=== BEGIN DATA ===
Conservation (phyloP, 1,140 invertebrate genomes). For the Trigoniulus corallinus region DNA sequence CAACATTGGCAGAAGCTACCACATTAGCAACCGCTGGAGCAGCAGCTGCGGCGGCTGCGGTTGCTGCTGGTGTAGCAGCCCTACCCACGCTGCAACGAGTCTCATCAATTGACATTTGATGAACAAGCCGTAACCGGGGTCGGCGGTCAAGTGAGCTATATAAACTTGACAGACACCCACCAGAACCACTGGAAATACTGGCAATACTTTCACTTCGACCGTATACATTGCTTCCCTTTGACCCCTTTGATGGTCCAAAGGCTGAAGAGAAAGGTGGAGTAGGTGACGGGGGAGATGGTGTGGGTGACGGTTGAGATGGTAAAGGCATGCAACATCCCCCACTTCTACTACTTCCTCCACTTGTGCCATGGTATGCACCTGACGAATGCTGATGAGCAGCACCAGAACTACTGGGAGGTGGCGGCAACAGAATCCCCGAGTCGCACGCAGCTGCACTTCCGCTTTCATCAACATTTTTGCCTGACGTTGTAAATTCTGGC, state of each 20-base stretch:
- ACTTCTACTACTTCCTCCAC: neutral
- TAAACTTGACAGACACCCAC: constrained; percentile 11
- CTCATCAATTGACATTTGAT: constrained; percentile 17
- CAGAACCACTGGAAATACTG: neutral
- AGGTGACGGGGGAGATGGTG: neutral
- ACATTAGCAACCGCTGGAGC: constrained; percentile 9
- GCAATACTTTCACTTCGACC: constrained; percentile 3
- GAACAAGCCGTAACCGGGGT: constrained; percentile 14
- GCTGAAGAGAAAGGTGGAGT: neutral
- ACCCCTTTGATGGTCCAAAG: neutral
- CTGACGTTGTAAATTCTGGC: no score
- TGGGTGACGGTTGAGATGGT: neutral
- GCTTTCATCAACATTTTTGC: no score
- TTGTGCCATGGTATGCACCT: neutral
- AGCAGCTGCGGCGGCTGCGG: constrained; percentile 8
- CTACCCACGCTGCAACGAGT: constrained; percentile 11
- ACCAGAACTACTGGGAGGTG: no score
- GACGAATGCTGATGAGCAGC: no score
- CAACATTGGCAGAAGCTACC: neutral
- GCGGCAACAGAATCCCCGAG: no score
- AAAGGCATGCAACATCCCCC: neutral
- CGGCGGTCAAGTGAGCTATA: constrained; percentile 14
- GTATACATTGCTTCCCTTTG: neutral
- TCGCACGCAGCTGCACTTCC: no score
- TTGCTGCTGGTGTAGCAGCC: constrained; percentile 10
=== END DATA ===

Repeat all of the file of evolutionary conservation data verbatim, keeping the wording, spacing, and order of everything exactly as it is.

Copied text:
Conservation (phyloP, 1,140 invertebrate genomes). For the Trigoniulus corallinus region DNA sequence CAACATTGGCAGAAGCTACCACATTAGCAACCGCTGGAGCAGCAGCTGCGGCGGCTGCGGTTGCTGCTGGTGTAGCAGCCCTACCCACGCTGCAACGAGTCTCATCAATTGACATTTGATGAACAAGCCGTAACCGGGGTCGGCGGTCAAGTGAGCTATATAAACTTGACAGACACCCACCAGAACCACTGGAAATACTGGCAATACTTTCACTTCGACCGTATACATTGCTTCCCTTTGACCCCTTTGATGGTCCAAAGGCTGAAGAGAAAGGTGGAGTAGGTGACGGGGGAGATGGTGTGGGTGACGGTTGAGATGGTAAAGGCATGCAACATCCCCCACTTCTACTACTTCCTCCACTTGTGCCATGGTATGCACCTGACGAATGCTGATGAGCAGCACCAGAACTACTGGGAGGTGGCGGCAACAGAATCCCCGAGTCGCACGCAGCTGCACTTCCGCTTTCATCAACATTTTTGCCTGACGTTGTAAATTCTGGC, state of each 20-base stretch:
- ACTTCTACTACTTCCTCCAC: neutral
- TAAACTTGACAGACACCCAC: constrained; percentile 11
- CTCATCAATTGACATTTGAT: constrained; percentile 17
- CAGAACCACTGGAAATACTG: neutral
- AGGTGACGGGGGAGATGGTG: neutral
- ACATTAGCAACCGCTGGAGC: constrained; percentile 9
- GCAATACTTTCACTTCGACC: constrained; percentile 3
- GAACAAGCCGTAACCGGGGT: constrained; percentile 14
- GCTGAAGAGAAAGGTGGAGT: neutral
- ACCCCTTTGATGGTCCAAAG: neutral
- CTGACGTTGTAAATTCTGGC: no score
- TGGGTGACGGTTGAGATGGT: neutral
- GCTTTCATCAACATTTTTGC: no score
- TTGTGCCATGGTATGCACCT: neutral
- AGCAGCTGCGGCGGCTGCGG: constrained; percentile 8
- CTACCCACGCTGCAACGAGT: constrained; percentile 11
- ACCAGAACTACTGGGAGGTG: no score
- GACGAATGCTGATGAGCAGC: no score
- CAACATTGGCAGAAGCTACC: neutral
- GCGGCAACAGAATCCCCGAG: no score
- AAAGGCATGCAACATCCCCC: neutral
- CGGCGGTCAAGTGAGCTATA: constrained; percentile 14
- GTATACATTGCTTCCCTTTG: neutral
- TCGCACGCAGCTGCACTTCC: no score
- TTGCTGCTGGTGTAGCAGCC: constrained; percentile 10